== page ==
Complaint by federal agency says Facebook’s ad platform is discriminatory | Social

Facebook is once again in hot water for its system. This time the platform appears to have allowed housing advertisers to discriminate (again). The U.S. Department of Housing and Urban Development (HUD) has now filed a against the media company for allowing what it says are ads. The complaint brings government involvement to ongoing scrutiny over ad options on the network.

Housing ads fall under stricter regulations — under U.S. law, ads for housing cannot discriminate based on factors like race, sex, religion, and disability among others. The complaint says that Facebook’s advertising tool allows advertisers to restrict who sees the ad “based on race, color, religion, sex, familial status, national origin, and disability.” The complaint goes on to claim that Facebook’s ad tools will even suggest discriminatory ad targeting options.

While the HUD charges are new, the claims are not. Non-profit investigative group ProPublica first suggested Facebook wasn’t following the rules for housing ads in 2016, which was followed by a lawsuit. Facebook made some changes, but the organization published another report a year later that suggested the social network hadn’t done enough.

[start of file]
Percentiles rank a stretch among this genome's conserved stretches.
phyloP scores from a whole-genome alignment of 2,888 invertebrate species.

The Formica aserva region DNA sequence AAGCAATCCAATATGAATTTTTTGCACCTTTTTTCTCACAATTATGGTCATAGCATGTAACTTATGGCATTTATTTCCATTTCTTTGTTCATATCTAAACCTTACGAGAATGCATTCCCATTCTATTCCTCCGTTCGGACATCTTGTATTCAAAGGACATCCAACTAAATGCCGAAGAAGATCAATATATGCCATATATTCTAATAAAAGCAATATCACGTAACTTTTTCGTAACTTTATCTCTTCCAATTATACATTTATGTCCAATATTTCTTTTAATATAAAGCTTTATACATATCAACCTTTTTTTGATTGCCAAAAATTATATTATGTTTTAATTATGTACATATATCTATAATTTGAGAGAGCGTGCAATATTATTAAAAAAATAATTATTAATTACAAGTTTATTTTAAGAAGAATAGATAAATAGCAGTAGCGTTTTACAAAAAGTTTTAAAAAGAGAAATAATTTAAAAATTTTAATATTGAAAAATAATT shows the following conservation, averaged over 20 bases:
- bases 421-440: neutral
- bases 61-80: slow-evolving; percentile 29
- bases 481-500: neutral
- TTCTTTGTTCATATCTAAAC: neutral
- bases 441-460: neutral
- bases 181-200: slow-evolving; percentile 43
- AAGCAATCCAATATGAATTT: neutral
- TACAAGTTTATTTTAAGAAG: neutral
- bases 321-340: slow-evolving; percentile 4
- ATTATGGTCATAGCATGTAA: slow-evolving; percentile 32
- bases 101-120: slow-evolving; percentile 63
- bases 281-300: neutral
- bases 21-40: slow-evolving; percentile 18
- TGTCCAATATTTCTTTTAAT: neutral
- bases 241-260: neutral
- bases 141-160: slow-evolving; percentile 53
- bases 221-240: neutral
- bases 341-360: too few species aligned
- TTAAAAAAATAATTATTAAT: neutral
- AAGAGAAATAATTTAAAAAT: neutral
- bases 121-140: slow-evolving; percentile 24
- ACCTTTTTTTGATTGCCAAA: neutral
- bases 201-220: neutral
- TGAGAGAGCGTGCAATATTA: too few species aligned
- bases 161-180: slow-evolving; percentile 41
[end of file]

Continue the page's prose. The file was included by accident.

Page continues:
According to the latest complaints, Facebook’s ad tool still allows housing ads to target specific genders. The ability to target ads to a user’s interests also creates a sticking point for housing ads, since the complaint found that interest categories like “assistance dog, mobility scooter, accessibility or deaf culture” could still be included in the ads.

Facebook’s targeted advertising is both largely responsible for the company’s financial success as well as complaints about privacy on the network. The ad tools are designed to allow businesses to deliver the ad only to those that are likely to make a purchase. For example, an ad for wedding photography can be targeted only to Facebook that list engaged as their relationship status. Besides creating more effective ads for businesses, the tools help Facebook see more relevant ads.

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Finding where to draw the line within that ad platform is proving troublesome for the network, however. While marketing something like makeup or tampons to women makes sense, marketing a housing ad only to one gender is against the law. The automation behind the ad system can also be difficult to catch such discrimination on — as became evident when Facebook apologized when it realized that allowing users to fill in anything under interests on their profiles allowed ads to be targeted to “jew haters.”

Facebook says discrimination has no place on the network and the company has been strengthening its policies. “There is no place for discrimination on Facebook; it’s strictly prohibited in our policies,” a Facebook spokesperson told Axios. “Over the past year, we’ve strengthened our systems to further protect against misuse. We’re aware of the statement of interest filed and will respond in court, and we’ll continue working directly with HUD to address their concerns.”

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